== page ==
A pair of 1920's vintage cast metal bookends depicting Gloucster fishermen wearing slickers and a sou'wester rain cap. The bookend fronts with scene of a Brigantine under sail on choppy seas. These bookends retain their original bronze electroplated and blue-green polycrome finish. The name P. Manfredi (Peter Manfredi) is embossed in the casting with copyrite mark. Measures 4 inches wide, 2 1/2 inches deep and 5 1/2 inches tall. The pair weighs slightly more than 5 pounds.
I have not seen another pair of these bookend castings!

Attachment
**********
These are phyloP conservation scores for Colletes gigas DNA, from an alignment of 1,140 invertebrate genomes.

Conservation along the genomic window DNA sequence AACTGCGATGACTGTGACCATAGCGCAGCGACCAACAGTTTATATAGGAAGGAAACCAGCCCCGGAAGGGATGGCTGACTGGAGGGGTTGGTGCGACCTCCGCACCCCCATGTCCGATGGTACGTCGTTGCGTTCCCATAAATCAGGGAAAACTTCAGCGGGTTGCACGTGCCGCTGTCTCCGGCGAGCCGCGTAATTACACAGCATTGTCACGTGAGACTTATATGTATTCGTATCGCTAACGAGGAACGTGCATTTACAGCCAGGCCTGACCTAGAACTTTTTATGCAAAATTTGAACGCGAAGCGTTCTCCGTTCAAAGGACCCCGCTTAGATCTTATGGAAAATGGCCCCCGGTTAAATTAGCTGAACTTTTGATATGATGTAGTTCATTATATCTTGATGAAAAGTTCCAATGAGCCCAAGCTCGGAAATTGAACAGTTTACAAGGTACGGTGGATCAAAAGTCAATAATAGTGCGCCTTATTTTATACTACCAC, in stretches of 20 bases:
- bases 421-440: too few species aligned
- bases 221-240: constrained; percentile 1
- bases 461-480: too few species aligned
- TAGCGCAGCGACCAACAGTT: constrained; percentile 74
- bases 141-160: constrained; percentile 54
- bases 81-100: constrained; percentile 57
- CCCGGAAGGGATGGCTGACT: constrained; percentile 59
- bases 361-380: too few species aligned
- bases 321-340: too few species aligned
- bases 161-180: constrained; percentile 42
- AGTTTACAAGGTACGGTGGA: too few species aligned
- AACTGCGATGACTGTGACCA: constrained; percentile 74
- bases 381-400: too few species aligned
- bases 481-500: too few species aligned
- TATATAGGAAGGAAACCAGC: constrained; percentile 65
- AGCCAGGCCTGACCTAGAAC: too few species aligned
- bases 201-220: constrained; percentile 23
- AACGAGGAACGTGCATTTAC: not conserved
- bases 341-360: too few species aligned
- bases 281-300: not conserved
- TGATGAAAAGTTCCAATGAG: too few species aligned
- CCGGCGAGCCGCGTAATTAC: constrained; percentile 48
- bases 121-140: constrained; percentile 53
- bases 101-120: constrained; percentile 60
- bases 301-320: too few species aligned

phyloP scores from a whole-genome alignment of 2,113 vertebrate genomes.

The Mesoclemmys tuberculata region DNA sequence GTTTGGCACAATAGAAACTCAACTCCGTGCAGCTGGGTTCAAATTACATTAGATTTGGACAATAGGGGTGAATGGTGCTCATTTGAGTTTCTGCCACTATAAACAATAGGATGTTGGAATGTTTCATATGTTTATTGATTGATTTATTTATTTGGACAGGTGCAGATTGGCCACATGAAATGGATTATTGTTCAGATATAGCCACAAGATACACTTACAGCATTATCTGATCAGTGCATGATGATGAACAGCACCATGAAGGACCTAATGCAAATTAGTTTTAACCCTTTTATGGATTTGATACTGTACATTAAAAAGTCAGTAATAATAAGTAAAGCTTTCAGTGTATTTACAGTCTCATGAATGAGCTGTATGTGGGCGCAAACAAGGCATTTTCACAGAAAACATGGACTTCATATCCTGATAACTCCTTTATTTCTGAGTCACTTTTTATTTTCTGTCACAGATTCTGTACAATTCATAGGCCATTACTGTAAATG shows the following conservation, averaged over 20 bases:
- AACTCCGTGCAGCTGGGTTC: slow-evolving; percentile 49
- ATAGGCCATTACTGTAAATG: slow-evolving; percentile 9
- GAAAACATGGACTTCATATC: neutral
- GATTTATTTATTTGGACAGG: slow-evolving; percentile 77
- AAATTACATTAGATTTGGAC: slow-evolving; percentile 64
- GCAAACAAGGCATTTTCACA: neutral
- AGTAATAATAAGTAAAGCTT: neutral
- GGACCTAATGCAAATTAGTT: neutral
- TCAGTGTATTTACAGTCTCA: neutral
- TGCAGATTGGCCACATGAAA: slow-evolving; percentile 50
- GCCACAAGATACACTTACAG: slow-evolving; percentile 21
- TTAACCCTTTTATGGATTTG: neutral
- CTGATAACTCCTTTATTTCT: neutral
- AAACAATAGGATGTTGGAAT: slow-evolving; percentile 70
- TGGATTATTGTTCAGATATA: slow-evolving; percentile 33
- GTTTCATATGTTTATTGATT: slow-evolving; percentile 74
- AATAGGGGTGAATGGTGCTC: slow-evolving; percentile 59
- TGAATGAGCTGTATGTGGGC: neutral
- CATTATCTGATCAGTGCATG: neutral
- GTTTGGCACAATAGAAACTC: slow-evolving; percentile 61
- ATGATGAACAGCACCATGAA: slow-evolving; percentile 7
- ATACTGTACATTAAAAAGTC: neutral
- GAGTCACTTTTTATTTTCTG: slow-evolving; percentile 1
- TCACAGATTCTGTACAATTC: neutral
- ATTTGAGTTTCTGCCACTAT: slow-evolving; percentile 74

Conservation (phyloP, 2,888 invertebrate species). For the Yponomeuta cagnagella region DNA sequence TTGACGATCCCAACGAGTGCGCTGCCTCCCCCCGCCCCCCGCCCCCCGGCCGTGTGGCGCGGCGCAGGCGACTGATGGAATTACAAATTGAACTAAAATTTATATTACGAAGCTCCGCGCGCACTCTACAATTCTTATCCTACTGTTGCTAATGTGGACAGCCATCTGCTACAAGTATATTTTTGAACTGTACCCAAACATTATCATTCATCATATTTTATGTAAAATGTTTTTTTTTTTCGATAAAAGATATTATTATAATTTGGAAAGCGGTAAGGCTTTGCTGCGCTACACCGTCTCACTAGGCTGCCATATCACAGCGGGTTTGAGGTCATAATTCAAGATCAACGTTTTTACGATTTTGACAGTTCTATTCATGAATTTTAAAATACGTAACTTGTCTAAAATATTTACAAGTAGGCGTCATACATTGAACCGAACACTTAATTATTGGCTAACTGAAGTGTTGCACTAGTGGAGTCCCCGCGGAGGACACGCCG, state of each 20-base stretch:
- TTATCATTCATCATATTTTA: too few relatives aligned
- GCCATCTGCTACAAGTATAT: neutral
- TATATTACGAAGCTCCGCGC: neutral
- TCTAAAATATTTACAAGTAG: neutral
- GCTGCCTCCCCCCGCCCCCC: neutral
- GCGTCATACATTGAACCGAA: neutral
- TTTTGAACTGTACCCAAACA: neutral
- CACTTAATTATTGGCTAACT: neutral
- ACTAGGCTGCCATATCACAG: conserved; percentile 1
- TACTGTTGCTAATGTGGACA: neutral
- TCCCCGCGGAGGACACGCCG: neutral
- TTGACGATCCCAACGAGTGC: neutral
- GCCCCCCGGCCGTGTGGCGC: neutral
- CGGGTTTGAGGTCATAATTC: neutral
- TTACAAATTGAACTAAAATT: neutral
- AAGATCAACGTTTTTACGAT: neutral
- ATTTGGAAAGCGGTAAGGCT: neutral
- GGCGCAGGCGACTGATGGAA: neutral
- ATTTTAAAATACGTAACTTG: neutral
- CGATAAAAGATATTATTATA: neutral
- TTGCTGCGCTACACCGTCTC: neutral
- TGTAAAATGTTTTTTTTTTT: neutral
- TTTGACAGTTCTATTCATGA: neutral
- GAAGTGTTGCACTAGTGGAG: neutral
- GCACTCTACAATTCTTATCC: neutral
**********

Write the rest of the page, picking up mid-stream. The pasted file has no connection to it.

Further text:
The Pompeian Bronze Works traces its history back to the Galvano Bronze Company, a New York City firm founded by Paul Mori around 1889. Galvano Bronze was one of the first American commercial companies to use bronze electroplating and electroforming. Its earliest products were architectural elements. The company introduced bookends into its product line in 1915. In the early 1920s, the Galvano Bronze Company was sold to its employees and became The Pompeian Bronze Works. Peter Manfredi, an employee, filed 27 book and lamp design copyrights with the U.S. Library of Congress Copyright Office in 1921. The company continued using the bronze electroplating (bronze-clad) and electroforming using white-metal (often pewter) or spelter (zinc) to make ashtrays, bookends, and lamps. In addition to a bronze finish, the company painted some of its products. Scholars are not able to agree upon the end date for the company. It appears that some of the Pompeian Bronze Company molds were acquired by the Marion Bronze Company.